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Kathleen Isabel Haines

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My name is Kathleen Haines. I am the older child of Mort and Mort Corby and was born in September 1932. I have a brother who is two years younger. We lived at the bottom of Greenmount Hill (near the railway crossing, now a bridge) in Great Eastern Highway, (known as York Road when I was a youngster).

I was educated at Bellevue Primary, Midland High and Perth Modern Schools and trained to be a teacher. I started School in 1938 and was in Std 1 when WWII started.

The first part of 1939 hadn’t been very good for our family; I missed almost a full term of school with severe whooping cough, my mothers’ beloved older sister Mag Holman M.L.A. died following a car accident and mum was diagnosed with quite severe diabetes.

I think I was probably a bit young to be aware of what these things and the war staring meant, but in 1941 – 1942 the war certainly became more confronting. These are a few of my memories;

Bellevue School was very close to the Watsonia Bacon Factory, the Government and Midland Railway workshops, a large wheat silo, and Army depot and some very deep water filled clay holes and because these were thought to be bombing targets, during 1942 for a period of some weeks, Bellevue was one of the schools to be evacuated.

We were sent to Greenmount Primary and for half of each day for the period of evacuation; those of us who could knit made many balaclavas, scarves and other simple items for the soldiers.

My mother was well trained in St John’s First Aid and Home Nursing; dad made her a stretcher and she taught the rudiments of First Aid and home nursing to the neighbouring women who came to our home for classes.

Dad was an A.R.P. Warden (I understand that means Air Raid Precautions Warden). He had to make sure all homes in the neighbourhood were kept in darkness. This was done by pasting black (painted) paper over all the windows and glass doors. He also had to learn to recognise different kinds of aircraft.

At night, searchlights could be seen regularly from our home flashing across the sky. My brother and I had birthday parties in alternate years and in 1942 on my birthday we asked out guests not to bring presents but give money and we sent that to the Prisoner of War Fund.

Dad had our blood groups identified and we wore a necklet with a disc showing our home etc and our blood group. Mum made us emergency shoulder bags in which we had bandages, a mouth stopper (presumably for protection against noise in case of an air raid) and chocolate.

Most public places had air raid shelters or air raid trenches and it was in early January 1944 while visiting the zoo with some friends, I attempted to jump across one such trench and instead fell in and cut my rear end on a broken bottle. It was very embarrassing but could have been a lot worse!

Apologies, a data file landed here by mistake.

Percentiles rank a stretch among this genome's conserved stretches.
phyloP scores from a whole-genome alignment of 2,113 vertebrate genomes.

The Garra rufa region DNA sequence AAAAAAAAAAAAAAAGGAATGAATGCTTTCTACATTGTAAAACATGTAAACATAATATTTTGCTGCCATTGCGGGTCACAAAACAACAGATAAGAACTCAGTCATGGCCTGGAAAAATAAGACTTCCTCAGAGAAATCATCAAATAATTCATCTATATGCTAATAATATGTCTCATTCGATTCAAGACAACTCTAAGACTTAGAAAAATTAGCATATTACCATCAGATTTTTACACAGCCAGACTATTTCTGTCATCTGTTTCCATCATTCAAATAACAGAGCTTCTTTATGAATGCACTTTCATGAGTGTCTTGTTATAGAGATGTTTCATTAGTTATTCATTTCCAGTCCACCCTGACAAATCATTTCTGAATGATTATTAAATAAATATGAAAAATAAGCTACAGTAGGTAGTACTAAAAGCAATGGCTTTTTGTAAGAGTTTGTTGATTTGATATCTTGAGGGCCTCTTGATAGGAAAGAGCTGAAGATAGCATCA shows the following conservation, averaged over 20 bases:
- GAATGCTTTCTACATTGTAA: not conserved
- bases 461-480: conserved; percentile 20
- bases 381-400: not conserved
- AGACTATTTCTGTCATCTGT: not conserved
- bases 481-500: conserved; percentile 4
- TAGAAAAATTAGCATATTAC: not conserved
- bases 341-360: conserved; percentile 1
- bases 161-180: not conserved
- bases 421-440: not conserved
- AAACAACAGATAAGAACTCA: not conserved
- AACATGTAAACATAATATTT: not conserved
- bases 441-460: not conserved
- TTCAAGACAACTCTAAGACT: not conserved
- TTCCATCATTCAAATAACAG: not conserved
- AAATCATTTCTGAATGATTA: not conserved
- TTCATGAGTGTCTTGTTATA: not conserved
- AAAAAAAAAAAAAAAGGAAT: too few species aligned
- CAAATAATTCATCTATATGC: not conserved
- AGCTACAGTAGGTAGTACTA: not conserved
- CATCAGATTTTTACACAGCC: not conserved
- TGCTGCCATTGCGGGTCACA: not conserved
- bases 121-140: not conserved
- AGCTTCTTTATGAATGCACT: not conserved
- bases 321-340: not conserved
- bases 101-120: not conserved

As the war advanced in Europe and later Asia, I remember cutting pieces from the daily papers showing the progress of the war.

We lived quite near the East-West Railway line and near Helena Vale Race Course, which was serviced by a railway station from a spur line; it was used on horse racing days. For many months during the later part of the war there was a hospital train parked at Helena Vale Station – painted white with red crosses. Don’t know if it was ever used.

We had severe rationing of just about everything and from time to time trucks used to come around selling excess fruit, especially apples and pears.

In our last year of primary school the principals were instructed to measure the heights of all the students – if we were over five feet tall our parents could get extra clothing coupons. I only just made it and the extra coupons were handy as we were starting high school the next year. (I have attached a copy of my clothing coupons, which we continued to get for some years).

Both the European and Asian battles ended in my first year at high school and I can remember the joys when peace was declared. Over the next few years our lives gradually got back to where it was before.

My parents were both pacifists and I am proud of the efforts they made to help us through those times – small though they may seem.

Two uncles and a cousin were in the Army in WWII. My brother did National Service.

A Clothing Ration Card from 1948 numbered 321410 

Above: A Clothing Ration Card from 1948 numbered 321410

Acknowledgement of Country

The Government of Western Australia acknowledges the traditional custodians throughout Western Australia and their continuing connection to the land, waters and community. We pay our respects to all members of the Aboriginal communities and their cultures; and to Elders both past and present.